Most children will get chicken pox at some stage, and it can be a nightmare! It’s horrible to see your little one covered in spots, but there are a few things you can do, as a parent, to relieve some of the symptoms- both over-the-counter remedies, and some that are a little more unusual, but have been recommended to me or that I used when Chiglet had chicken pox.
Basically, you are loking at paracetemol to help the fever, and lotions to help the itching, but I have a couple of other very effective suggestions to help ease the itch!:-
Chicken pox survival tip 1- a Get Well Wheel
Poxclin Coolmousse- this is good if you have a large area of spots to treat, and as it’s a mousse is quite light on the skin- avoiding that ‘crispy pink crust’ type sensation that parents who were treated with lotions and potions in the 1970’s and 1980’s will be familiar with!
ViraSoothe – available as a cooling gel that can be applied two to three times a day for babies from 6 months onwards.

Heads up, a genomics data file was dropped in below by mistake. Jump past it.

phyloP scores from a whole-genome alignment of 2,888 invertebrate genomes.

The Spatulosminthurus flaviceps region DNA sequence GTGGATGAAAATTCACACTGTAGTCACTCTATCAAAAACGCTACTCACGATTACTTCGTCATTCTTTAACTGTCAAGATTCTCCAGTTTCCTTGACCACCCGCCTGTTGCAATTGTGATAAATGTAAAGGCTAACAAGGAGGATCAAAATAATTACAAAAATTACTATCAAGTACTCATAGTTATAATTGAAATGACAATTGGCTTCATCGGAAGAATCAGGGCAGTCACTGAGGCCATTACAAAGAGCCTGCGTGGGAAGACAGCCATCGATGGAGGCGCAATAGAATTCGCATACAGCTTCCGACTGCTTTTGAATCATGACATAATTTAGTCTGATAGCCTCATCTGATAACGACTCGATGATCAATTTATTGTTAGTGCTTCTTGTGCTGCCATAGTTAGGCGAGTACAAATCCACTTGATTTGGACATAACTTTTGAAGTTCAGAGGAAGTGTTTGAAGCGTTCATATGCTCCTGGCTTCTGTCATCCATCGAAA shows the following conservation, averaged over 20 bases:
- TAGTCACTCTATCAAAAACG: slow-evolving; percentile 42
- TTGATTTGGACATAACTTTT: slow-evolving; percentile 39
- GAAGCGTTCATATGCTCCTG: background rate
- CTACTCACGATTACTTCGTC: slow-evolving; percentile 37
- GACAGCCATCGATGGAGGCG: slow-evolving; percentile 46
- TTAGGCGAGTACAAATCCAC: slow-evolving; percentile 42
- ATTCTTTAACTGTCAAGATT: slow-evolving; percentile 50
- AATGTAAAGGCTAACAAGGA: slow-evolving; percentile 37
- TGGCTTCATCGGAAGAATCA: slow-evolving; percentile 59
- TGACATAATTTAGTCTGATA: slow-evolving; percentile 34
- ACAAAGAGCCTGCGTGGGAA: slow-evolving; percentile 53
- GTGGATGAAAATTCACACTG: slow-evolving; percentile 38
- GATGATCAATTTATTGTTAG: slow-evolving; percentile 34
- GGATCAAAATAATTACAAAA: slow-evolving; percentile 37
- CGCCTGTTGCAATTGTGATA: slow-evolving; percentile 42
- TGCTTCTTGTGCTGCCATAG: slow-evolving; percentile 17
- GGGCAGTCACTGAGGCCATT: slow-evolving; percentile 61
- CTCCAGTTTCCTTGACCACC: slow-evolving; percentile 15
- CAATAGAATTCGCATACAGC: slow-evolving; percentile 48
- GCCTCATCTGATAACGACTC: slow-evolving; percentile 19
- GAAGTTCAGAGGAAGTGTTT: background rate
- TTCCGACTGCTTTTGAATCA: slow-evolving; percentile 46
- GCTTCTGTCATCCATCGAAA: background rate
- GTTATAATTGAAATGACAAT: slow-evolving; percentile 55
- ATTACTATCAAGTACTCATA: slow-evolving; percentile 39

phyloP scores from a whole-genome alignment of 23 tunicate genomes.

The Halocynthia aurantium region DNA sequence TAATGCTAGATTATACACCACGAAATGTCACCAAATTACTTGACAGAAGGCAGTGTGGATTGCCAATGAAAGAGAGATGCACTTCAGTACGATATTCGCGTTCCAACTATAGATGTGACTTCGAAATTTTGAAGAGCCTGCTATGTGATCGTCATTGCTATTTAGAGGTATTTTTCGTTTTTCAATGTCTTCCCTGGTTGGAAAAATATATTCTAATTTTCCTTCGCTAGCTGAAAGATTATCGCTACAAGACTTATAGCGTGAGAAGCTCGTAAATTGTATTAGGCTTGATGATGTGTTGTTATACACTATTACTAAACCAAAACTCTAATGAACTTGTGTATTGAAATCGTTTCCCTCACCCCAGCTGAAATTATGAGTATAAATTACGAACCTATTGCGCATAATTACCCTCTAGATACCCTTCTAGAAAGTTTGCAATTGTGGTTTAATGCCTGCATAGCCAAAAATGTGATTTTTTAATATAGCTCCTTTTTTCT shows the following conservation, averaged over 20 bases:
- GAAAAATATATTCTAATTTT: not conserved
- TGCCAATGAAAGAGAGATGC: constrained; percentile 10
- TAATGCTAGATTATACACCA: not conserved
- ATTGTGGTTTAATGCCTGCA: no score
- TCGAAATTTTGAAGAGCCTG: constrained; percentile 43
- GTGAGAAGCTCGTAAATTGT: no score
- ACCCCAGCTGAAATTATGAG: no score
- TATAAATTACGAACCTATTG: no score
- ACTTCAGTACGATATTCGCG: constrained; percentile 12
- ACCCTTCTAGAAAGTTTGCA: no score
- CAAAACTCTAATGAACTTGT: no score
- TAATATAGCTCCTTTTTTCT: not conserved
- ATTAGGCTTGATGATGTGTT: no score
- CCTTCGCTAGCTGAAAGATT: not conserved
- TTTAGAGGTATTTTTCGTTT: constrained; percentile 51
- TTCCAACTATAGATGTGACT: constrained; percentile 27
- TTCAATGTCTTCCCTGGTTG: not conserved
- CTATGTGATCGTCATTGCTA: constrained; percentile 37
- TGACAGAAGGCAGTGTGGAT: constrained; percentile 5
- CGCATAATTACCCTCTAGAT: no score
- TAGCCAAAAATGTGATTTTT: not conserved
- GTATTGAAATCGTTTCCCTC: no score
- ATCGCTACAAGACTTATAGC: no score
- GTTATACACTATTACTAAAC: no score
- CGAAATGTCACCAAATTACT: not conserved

Eurax is great, but for children under 3 it suggests consulting your Doctor before applying.
Calamine lotion (basically calamine and zinc oxide) is the traditional remedy, once smelt never forgotten!
A couple of alternatives are:-
Oat baths. Fill the end of a pair of tights (a sock or a muslin works, too) with oats (just normal porridge oats), and tie the open end with string or in a knot. Run the water through it, so the bath water turns cloudy. You can also use the sock as a sponge and dab on your childs spots.
Bicarbonate of soda in bath- this is what really worked for my daughter when she had chicken pox! Instant relief from the itching for the poor little mite 🙂
It may also be useful to clothe your little one in a loose fitting Onesie so they can’t scratch the spots, and keeping fingernails cut short may also help prevent scratching!
Keep track of baby’s medicine times, set the ‘clock’ dial to show when baby is given calpol etc.
Chicken pox is often accompanied by a fever, in which case paracetamol or ibuprofen can help.
Don’t forget your Baby Medicine Wheel or Get Well Wheel to keep a note of the time you gave the medicine to your child, and you’ll know the time that you can safely give the next dose.
If your child is at school or nursery, let them know that your child is ill in case other children are at risk, and it’s also important to note that people with chicken pox should not travel by air until all the spots have crusted over.